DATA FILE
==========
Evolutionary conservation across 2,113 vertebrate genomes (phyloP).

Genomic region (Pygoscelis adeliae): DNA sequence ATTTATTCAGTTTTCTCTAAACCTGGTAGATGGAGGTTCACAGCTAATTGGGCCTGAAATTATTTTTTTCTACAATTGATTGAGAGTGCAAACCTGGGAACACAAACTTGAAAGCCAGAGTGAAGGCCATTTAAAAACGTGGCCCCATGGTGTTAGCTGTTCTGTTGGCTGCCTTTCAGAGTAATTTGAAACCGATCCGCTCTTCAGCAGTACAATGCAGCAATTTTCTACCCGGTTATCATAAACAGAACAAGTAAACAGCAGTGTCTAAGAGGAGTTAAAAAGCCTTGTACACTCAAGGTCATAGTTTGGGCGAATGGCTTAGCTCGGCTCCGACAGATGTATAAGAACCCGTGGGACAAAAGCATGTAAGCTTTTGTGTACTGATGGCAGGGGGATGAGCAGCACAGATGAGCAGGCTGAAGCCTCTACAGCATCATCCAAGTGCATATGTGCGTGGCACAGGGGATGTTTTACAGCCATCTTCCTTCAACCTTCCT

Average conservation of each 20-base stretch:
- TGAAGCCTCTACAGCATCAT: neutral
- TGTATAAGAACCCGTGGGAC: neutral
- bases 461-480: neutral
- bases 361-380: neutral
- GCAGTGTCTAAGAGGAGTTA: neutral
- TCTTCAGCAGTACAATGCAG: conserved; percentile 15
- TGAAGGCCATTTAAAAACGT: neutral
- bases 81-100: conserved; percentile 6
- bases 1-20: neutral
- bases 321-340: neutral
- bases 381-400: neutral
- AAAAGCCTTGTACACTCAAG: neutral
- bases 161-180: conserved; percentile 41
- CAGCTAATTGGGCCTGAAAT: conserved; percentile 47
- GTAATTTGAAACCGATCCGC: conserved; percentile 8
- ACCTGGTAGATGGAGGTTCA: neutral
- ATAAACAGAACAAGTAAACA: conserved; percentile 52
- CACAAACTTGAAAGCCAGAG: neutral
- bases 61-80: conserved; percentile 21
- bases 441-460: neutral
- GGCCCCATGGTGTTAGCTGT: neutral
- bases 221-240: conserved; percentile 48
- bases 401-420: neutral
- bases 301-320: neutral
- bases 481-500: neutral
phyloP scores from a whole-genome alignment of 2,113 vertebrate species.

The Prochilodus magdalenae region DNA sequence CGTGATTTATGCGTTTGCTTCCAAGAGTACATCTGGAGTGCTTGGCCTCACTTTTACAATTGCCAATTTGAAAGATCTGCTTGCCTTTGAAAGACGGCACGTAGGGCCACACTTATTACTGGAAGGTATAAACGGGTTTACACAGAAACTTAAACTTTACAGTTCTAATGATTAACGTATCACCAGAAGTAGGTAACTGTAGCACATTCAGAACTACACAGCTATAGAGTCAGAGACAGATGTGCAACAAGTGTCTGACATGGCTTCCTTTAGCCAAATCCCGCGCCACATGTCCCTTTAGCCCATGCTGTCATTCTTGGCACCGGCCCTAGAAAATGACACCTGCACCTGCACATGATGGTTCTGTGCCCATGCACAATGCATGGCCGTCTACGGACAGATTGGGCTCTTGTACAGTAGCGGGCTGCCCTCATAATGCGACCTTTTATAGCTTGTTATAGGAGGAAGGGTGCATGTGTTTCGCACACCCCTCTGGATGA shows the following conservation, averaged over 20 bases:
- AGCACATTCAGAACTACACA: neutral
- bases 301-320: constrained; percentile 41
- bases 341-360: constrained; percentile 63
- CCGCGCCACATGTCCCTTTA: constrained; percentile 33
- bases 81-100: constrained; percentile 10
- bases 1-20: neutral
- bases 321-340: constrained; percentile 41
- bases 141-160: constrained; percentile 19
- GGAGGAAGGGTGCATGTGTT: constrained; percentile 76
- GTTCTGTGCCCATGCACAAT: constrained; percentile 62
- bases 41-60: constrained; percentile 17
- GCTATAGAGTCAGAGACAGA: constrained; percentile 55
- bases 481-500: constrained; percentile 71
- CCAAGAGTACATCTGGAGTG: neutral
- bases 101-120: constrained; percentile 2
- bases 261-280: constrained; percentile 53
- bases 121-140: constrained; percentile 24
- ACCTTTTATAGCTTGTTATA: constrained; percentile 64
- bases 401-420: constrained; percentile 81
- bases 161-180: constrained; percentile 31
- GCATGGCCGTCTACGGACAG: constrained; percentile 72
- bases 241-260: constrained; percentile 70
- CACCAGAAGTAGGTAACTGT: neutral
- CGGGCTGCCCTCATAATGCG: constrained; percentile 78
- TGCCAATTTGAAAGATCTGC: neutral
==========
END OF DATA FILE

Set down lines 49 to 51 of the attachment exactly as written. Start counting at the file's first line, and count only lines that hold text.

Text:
- bases 401-420: constrained; percentile 81
- bases 161-180: constrained; percentile 31
- GCATGGCCGTCTACGGACAG: constrained; percentile 72